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The piece prompted everything from accusations of ethnic and racial prejudice to on-the-spot subscription cancellations.
As the most recent Le Batard imbroglio engulfed the news operation this past Thursday, executive editor Doug Clifton agreed to hold an open forum for his staff. "There was definitely an undercurrent that this was the third big negative splash that this guy has made," comments one staff reporter who attended the meeting and requested anonymity. "A lot of people are wondering at what point is one time too many."
At 5:30 p.m. more than 50 people crammed into a small conference room for the meeting; the Broward bureau was connected by speakerphone. The mood was tense. Clifton, flanked by managing editor Larry Olmstead, opened the forum by saying he personally was "not enthralled" by the column but that he was there to listen to people's concerns. During the next half-hour, about a dozen people spoke up, some criticizing the article as disparaging and misogynistic, others reiterating support for Le Batard's constitutional right to free speech.
Le Batard wasn't present at the forum. But on Monday he posted his own missive on the Herald's computer bulletin board. "The Cosmo piece was supposed to be an indictment of men, not women,"he wrote. "...But that's not the point. The point is that I keep trampling on people's feelings, keep hurting this paper's credibility, an offense at a time, and I don't have the words to tell you how badly that makes me feel.... But my intention is never to savage for the sake of savaging. I'm not trying to draw attention to myself."
Never known for his brevity, Le Batard went on:"...I've been reckless these last few months, offending accidentally. I've been searching in my writing lately, taking risks, trying to find different gears ... and I fear now that I have done some serious damage to my credibility as a columnist.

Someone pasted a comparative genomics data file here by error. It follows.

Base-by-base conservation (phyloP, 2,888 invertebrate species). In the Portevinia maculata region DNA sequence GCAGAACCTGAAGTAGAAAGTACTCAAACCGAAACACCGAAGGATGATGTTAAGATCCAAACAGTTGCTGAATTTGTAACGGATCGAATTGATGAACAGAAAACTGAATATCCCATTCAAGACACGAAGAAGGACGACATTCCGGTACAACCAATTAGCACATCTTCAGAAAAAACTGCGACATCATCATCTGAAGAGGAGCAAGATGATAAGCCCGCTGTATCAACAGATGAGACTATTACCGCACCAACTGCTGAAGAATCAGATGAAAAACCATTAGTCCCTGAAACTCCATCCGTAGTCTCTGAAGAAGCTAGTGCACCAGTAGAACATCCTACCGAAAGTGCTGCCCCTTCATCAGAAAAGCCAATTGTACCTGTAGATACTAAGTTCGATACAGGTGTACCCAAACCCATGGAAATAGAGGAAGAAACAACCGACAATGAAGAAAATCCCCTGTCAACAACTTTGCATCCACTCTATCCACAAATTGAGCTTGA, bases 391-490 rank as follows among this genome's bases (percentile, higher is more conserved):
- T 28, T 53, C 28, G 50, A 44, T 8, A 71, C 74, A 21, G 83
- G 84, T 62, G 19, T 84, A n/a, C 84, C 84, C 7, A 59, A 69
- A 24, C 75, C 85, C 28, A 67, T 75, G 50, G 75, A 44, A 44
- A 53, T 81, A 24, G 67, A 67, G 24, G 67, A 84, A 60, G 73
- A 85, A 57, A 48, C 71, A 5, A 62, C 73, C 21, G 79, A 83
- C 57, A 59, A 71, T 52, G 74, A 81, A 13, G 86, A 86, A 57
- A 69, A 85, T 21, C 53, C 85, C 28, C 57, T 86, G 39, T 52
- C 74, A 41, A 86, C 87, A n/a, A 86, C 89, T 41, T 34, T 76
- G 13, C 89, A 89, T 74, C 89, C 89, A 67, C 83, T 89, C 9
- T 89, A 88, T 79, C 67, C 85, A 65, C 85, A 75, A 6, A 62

"Sometimes painfully, sometimes publicly, I grow at this newspaper. The fact that some of the people Irespect most -- my colleagues -- think I've brought shame upon it hurts me more than you know."
Clifton acknowledges that the piece (which he characterizes as "bad -- sort of stupid") might have some negative impact on the paper. "To the extent that people who are well-known and well-identified with the Herald generate an opinion, negative or positive, based on what they do outside the the Herald, that's an issue, there's no getting away from it," comments the editor, adding that the ruckus will probably prompt a clarification of newspaper policy pertaining to staffers' outside activities. "It won't be chapter and verse," he says, and points out that Le Batard didn't violate any rules at the paper by taking the freelance assignment. "It will be more in the nature of guidance, especially for people in high-visibility positions in the Herald."
Le Batard's misstep, Clifton recalls telling those who attended the forum, is "part of the maturation process of a superb columnist." Adds the editor: "Nobody ever leads an error-free life. The problem comes if you don't learn anything from your mistakes."
As his detractors pointed out in their intraoffice condemnation, Le Batard has always enjoyed the stalwart support of his superiors. Doubtless, if Tananarive Due and Ana Veciana-Suarez had as staunch a backer as Le Batard has in Doug Clifton, they'd be best sellers. Amid the hue and cry regarding the ill-fated Knicks column, Clifton penned a public apology in the Herald and the New York Daily News, conceding that although the column "stepped over the ill-defined line of decorum a newspaper should never transgress," he shouldered all the blame. After the earlier Johnny Rockets brouhaha, Clifton had written a Herald column explaining that not only did he feel that Le Batard's alleged offense wasn't sufficiently newsworthy to merit Herald coverage, but that he also personally believed Le Batard's claim of innocence. "Herald sports columnist Dan Le Batard is the kind of nice young man you'd like to see your daughter come home with someday," the editor effused.
Would he still recommend Le Batard as the kind of guy parents would be pleased to see dating their daughter?
Clifton chuckles uncomfortably at the question. "No."
Staff writer Jim DeFede contributed to this story.